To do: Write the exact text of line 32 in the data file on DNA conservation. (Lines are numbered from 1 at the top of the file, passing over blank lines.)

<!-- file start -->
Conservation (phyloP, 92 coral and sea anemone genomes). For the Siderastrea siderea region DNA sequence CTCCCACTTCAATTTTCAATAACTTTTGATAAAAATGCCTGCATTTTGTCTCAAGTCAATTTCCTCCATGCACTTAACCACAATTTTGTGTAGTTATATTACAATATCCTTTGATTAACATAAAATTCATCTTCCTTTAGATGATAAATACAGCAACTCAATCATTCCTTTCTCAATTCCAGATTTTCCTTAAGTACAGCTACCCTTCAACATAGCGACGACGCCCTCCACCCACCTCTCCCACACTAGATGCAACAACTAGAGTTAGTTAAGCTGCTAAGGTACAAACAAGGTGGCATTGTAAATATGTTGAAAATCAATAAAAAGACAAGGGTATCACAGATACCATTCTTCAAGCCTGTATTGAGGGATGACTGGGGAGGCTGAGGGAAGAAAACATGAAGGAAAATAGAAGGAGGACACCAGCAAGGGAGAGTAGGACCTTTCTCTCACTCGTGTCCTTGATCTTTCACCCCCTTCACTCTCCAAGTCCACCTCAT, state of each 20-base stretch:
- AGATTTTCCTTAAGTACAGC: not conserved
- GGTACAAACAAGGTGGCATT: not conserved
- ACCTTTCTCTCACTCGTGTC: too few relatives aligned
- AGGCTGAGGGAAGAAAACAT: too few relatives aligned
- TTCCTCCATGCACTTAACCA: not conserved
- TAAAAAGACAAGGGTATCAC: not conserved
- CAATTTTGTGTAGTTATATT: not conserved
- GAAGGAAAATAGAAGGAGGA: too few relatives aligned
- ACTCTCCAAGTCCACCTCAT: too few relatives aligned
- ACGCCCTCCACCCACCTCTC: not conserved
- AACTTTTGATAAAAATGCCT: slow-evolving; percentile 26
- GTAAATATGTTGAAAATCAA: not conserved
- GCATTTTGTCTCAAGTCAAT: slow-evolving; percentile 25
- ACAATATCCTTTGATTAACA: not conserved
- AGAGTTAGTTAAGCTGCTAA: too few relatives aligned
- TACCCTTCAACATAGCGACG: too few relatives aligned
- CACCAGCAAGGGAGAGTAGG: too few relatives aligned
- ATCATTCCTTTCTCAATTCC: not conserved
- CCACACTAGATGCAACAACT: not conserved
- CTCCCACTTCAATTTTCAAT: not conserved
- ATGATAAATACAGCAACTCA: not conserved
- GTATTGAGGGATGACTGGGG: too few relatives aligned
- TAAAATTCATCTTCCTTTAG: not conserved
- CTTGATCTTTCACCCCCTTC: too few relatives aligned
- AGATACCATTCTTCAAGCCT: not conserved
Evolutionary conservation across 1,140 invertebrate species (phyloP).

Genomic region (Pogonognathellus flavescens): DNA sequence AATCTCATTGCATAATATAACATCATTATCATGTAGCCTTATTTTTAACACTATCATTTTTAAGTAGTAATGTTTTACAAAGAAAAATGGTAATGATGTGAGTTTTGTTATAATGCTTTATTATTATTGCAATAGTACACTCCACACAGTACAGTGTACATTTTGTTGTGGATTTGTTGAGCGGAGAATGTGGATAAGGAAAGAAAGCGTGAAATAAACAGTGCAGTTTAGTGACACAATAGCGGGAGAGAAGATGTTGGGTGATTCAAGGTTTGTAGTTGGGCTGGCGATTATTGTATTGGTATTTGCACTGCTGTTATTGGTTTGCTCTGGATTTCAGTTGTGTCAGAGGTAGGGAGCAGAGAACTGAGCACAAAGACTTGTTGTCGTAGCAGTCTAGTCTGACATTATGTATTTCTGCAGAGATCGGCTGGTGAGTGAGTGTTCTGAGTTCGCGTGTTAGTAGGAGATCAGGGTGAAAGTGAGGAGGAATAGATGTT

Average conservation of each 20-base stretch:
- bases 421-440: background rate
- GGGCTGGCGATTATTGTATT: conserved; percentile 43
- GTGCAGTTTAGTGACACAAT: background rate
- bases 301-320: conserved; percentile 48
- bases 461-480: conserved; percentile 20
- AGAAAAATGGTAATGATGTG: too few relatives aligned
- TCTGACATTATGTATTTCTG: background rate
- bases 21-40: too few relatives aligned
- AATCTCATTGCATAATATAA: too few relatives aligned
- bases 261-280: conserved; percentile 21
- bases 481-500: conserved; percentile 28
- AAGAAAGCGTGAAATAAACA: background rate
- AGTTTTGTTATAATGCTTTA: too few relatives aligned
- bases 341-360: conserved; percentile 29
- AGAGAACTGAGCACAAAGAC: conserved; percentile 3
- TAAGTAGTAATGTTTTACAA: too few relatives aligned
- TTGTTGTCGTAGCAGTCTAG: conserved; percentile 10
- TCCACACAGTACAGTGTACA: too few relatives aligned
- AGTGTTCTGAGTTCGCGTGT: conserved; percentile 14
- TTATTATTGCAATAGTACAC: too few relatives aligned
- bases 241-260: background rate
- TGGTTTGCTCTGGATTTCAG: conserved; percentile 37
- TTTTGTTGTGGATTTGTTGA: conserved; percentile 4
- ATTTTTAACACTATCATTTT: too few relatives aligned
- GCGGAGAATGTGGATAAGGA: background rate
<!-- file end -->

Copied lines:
- GTGCAGTTTAGTGACACAAT: background rate